So, you have a baby. Congratulations! You’re a parent now. No more time for fooling around like a jackass on Twitter. You now need to devote 100% of your time to fooling around like a jackass on Facebook. That’s where the parents are.

You may be a little overwhelmed by the enormity of your new task. There are *literally one million decisions you will be required to make as a parent, all in the first year. And you may be asking yourself, how is one supposed to go about making important decisions for their child? Is there a process? A protocol? A strategy?

YES.

I’m so glad you asked. There IS a highly reliable method for always making the correct decisions when it comes to your child, and I’m going to share that method with you today. Get out a pen. You’ll want to take notes.

First, call your own mother (or sister/best friend/mother-in-law if you’re being really exotic). It’s only polite. Ask for advice on any number of parenting decisions (breastfeeding, vaccines, dairy, car safety, etc.) Listen half-assedly to the advice your loved one is giving while simultaneously scrolling through the Google search you’ve punched into your iPhone on the same topic. Promptly dismiss every shred of advice your mother is giving you because what does she know about parenting? It’s not like she raised a child.

Oh, wait.

In any event, it’s critical to remember that, when it comes to parenting advice, under no circumstance do you want to listen to the people you trust and love most in the world. 

No, your very best resources are the randoms you meet on Facebook, or parenting forums such as The Bump and What to Expect. These people have “done the research” so they are well equipped to guide you. These online communities are intellectual centers, much like Cambridge, where great thinkers from Harvard and MIT go for coffee and falafel. Only they are better because forum users may or may not have degrees in anything related to what you are asking about. It’s the ideal venue for discourse.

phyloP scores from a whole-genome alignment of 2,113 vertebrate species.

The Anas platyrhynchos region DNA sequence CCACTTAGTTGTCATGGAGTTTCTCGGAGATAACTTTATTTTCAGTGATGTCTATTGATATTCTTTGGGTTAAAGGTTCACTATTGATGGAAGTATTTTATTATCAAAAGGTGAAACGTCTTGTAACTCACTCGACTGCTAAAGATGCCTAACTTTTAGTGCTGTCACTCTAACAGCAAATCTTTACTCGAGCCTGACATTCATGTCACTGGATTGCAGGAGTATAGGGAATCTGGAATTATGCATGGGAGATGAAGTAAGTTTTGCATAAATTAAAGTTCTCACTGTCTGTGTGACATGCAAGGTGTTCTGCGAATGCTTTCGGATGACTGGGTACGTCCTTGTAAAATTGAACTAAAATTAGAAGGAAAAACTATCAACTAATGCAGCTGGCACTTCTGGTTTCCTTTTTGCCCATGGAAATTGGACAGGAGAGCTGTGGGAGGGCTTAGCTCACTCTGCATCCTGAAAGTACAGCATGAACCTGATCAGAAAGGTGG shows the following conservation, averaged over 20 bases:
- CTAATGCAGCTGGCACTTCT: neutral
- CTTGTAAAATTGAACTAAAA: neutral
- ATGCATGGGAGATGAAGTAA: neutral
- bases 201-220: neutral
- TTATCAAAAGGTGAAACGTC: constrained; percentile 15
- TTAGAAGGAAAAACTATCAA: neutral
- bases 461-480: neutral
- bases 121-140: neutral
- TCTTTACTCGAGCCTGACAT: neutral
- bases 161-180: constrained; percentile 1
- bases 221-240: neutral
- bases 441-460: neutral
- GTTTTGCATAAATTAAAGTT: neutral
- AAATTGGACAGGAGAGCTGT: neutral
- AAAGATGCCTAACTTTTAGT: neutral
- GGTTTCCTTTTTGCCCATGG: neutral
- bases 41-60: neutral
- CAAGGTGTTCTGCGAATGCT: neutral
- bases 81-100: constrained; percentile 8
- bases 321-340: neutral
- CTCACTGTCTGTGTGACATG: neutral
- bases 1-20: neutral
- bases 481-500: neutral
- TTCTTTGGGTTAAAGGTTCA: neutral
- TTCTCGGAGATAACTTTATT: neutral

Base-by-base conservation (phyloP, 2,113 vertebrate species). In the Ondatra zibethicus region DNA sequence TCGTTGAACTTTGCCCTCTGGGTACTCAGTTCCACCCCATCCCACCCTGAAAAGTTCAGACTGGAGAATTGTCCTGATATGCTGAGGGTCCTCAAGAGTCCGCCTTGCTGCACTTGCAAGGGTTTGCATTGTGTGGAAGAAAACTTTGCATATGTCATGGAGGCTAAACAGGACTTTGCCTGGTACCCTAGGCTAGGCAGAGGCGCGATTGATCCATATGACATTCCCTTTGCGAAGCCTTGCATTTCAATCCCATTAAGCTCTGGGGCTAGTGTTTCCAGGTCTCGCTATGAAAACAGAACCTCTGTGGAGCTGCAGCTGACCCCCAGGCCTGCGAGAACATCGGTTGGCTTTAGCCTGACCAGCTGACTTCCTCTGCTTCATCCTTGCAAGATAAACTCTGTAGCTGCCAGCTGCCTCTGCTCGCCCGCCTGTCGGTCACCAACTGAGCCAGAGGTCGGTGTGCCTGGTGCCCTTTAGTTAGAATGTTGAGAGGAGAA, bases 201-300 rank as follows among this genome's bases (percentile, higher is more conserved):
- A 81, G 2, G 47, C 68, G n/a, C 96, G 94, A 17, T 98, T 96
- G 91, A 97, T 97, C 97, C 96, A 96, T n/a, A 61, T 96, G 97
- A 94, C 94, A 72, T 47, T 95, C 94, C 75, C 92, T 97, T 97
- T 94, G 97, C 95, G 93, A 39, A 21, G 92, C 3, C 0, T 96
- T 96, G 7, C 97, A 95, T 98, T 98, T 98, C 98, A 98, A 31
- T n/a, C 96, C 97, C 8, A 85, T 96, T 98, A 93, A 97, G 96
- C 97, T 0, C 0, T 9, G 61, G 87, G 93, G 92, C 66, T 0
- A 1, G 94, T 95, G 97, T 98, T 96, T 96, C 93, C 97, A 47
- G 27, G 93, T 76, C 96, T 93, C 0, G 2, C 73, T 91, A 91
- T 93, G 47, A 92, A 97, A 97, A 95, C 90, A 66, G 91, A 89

To sharpen your parenting instincts, you’re also going to want to rely heavily on memes. Memes are like visual encyclopedias of knowledge conveniently scattered across the internet. When you find one that is applicable to your worldview you should immediately grab it, repost it, and make it your mantra. Some memes start with phrases such as “Bitches be like” and incorporate whimsical cat imagery. These are the most useful.

Unless your mother can speak in meme, disregard everything she has to offer.

Moving along. Hang up on your mother and jump back onto Facebook. Scroll down your newsfeed. Do any buzzwords catch your eye? Big pharma? Intactivist? CIO? Herd immunity? Co-sleeping? Liquid gold? Attachment Parenting? Seek out these and similar terms. They are like flickering beacons of light drawing you in to intelligent conversations that are happening all around the virtual world.

Next, join a shit ton of Facebook groups. As we have already established, all good parenting decisions originate from discussions on Facebook, and the more impersonal your connection, the better. In every group you join, immediately post pictures of your child’s most pressing rash/injury. People love that. In fact, if you are trying to make any medical decision whatsoever for your child, it’s important to start with the feedback of the online community.